big tree

It was a slow percolation, but as the other pieces of my life began to come together so did the idea that it was time to reclaim my physical health. April 2002 I quit smoking.  May 15th 2002 I went on my first run in over 10 years.  It was 2.5 miles, almost 10 minute pace and everything from my lungs, knees and hair hurt by the time I was done.  But it was a run, every painful step of the way, and it was glorious.

Over the next few months I hauled my screaming protesting body back into some semblance of “shape”.  On July 5th less than 3 months after I quit a 10 year pack a day habit and less than 2 months after I started running after a 10 year layoff I ran my first race.  1600 meters at the Twilight Track Series.  I got 5th place and ran 5:15.  I was deterimed at that point to break 5 minutes, thinking that would be a lofty goal to occupy me for a long time.  I ran 4:58 at my next mile race the Rockland CC Alumni race on December 27, 2002. Between those 2 track races I ran a bunch of other races both on the roads and through the woods and fields.  In September 2002 I because the oldest ever member for the Purchase College XC team, starting the season as a 28 year old junior.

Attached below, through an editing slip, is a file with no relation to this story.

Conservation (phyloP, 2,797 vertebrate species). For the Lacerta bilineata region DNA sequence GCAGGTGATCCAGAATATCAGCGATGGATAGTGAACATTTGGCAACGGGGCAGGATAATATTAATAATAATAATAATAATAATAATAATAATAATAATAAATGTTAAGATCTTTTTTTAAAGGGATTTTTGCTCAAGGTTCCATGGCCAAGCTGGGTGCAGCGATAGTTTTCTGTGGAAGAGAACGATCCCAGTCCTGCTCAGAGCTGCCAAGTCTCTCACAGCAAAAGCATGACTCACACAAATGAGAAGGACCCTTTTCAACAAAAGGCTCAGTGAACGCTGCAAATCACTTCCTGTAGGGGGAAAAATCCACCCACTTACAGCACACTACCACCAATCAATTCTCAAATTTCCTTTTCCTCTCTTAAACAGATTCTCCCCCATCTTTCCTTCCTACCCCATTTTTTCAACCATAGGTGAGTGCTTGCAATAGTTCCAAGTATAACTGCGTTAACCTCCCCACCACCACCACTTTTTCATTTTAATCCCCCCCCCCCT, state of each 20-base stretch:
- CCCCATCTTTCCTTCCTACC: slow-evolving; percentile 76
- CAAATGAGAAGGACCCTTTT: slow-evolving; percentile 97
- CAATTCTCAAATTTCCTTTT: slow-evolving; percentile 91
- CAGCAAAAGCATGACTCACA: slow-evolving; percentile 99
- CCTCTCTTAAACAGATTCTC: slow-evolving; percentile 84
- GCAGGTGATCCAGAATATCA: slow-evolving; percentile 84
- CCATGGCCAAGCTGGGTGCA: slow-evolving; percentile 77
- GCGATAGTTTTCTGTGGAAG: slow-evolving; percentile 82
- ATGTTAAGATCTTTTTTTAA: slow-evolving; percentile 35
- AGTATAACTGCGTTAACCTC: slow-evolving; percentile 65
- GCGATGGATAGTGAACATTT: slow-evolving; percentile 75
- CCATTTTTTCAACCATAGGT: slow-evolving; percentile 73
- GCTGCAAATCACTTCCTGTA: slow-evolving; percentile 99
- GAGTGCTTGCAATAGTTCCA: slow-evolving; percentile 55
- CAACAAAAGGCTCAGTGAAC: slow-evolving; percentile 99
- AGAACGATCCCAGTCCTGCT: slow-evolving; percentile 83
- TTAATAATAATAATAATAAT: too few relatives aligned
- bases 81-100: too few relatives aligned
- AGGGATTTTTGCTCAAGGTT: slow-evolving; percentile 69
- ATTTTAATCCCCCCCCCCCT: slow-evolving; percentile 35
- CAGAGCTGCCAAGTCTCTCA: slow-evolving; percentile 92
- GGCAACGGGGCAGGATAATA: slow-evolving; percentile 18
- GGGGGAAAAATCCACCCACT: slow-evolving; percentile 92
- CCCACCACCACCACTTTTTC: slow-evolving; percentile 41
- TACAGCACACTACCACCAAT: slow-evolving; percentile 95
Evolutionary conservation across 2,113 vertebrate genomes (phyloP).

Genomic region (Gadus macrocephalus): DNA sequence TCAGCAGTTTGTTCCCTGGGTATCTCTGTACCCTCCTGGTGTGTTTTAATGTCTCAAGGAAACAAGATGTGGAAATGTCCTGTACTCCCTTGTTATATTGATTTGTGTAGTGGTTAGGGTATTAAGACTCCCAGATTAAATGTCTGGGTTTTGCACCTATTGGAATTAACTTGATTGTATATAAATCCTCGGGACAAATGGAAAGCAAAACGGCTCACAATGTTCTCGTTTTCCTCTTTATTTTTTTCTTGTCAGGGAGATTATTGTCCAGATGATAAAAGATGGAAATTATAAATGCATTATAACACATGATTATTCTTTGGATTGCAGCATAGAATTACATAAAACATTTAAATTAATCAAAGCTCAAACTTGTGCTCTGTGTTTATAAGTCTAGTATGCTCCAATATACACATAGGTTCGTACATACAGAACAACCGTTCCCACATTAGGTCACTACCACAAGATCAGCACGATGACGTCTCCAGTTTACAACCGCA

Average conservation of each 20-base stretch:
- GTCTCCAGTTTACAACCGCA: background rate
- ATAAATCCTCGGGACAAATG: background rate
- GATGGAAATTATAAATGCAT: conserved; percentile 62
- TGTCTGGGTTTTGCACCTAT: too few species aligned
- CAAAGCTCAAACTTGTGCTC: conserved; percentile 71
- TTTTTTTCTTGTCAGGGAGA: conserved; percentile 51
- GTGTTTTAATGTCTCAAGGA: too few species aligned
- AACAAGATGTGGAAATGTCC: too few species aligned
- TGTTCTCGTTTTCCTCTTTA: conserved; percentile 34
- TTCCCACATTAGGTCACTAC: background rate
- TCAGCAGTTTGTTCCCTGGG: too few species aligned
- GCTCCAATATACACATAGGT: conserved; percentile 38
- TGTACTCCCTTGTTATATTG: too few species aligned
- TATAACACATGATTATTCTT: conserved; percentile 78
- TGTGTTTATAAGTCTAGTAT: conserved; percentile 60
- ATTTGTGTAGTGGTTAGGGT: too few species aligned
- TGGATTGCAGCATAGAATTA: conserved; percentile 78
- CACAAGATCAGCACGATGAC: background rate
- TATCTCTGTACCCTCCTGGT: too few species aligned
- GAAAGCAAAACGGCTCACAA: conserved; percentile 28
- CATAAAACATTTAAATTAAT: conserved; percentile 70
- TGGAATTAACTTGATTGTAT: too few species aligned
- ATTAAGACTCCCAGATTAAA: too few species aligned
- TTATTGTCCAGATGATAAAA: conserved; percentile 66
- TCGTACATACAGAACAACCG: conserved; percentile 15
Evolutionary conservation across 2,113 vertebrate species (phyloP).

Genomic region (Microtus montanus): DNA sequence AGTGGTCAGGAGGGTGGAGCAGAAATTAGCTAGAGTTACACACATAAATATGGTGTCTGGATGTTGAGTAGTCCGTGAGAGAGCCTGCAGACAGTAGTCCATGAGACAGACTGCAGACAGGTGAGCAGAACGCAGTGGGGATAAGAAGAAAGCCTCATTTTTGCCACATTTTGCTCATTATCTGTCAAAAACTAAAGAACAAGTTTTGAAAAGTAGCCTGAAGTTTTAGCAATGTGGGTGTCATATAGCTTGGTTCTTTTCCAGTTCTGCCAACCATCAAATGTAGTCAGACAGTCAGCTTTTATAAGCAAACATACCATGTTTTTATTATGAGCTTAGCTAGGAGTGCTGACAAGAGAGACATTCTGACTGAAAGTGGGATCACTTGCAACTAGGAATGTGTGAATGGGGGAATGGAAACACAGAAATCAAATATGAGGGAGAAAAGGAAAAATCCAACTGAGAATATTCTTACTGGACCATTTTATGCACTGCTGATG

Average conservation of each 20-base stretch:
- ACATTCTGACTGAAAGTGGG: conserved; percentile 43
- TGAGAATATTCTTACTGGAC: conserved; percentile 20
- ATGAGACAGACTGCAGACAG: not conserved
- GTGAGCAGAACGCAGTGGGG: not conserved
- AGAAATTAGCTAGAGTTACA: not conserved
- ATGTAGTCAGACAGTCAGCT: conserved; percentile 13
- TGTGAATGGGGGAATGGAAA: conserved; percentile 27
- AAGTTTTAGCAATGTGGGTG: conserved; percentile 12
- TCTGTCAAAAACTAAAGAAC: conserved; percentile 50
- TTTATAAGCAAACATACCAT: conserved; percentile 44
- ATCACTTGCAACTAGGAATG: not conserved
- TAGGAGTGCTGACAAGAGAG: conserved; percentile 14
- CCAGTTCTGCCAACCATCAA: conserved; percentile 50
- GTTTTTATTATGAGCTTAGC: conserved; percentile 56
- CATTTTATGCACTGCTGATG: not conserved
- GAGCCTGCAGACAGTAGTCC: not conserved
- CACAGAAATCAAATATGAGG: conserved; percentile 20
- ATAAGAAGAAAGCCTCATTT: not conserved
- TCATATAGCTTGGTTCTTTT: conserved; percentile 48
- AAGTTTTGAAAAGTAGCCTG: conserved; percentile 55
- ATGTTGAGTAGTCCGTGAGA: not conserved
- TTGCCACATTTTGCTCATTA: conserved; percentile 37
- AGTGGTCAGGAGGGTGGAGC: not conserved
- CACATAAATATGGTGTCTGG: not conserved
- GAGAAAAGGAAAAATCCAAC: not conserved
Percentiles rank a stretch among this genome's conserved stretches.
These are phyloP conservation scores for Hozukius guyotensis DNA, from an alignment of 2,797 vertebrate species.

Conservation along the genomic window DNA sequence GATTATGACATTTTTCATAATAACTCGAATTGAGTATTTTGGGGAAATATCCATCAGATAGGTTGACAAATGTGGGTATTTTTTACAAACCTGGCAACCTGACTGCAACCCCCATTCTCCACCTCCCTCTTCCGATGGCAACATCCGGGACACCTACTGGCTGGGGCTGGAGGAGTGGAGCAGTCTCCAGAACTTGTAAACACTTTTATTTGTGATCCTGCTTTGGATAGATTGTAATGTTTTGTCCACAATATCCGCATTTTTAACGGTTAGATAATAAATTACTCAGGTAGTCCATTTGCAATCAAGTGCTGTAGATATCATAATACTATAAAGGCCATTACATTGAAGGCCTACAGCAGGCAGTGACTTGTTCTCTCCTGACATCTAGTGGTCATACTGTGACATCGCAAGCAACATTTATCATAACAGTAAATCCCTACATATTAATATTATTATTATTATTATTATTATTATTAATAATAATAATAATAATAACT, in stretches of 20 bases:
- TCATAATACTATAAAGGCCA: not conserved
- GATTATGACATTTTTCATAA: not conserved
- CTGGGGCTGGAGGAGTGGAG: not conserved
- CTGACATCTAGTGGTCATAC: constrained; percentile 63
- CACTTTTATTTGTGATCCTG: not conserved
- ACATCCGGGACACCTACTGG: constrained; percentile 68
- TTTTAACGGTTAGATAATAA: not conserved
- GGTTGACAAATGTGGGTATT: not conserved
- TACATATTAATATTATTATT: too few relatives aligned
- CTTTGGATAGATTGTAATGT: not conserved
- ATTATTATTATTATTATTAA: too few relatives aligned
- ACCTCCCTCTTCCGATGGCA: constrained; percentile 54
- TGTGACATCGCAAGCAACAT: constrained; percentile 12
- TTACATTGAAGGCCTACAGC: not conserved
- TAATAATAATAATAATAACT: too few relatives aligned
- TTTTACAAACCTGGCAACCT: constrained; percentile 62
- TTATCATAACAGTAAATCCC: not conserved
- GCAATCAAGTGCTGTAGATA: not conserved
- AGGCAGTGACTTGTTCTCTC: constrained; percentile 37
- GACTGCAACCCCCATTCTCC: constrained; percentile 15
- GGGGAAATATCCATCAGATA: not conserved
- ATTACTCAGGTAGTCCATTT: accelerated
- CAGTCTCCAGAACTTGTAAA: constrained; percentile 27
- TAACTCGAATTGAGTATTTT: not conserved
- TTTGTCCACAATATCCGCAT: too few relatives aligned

Here’s my fall 2002 race round up.

Date Race/Location Distance Time Min / Mile Place
07/05/02 Twight Track Series / Arlington 1 mile 5:15 5:15 5th
09/02/02 Mad Dash / Rhinebeck 5K 18:19 5:55 18th
09/14/02 Vassar Invitational 8K 31:05 6:13 11th
09/21/02 NYU Invitational / Vancortland 8K 31:02 6:12 139th
09/28/02 Bard Invitational 4.8 miles 29:37 6:10 9th
10/05/02 Steven’s Invitational / Liberty Park 5.2 miles 32:29 6:15 20th
10/13/02 Saugerties Fall Classic 13.1 1:25:53 6:33 9th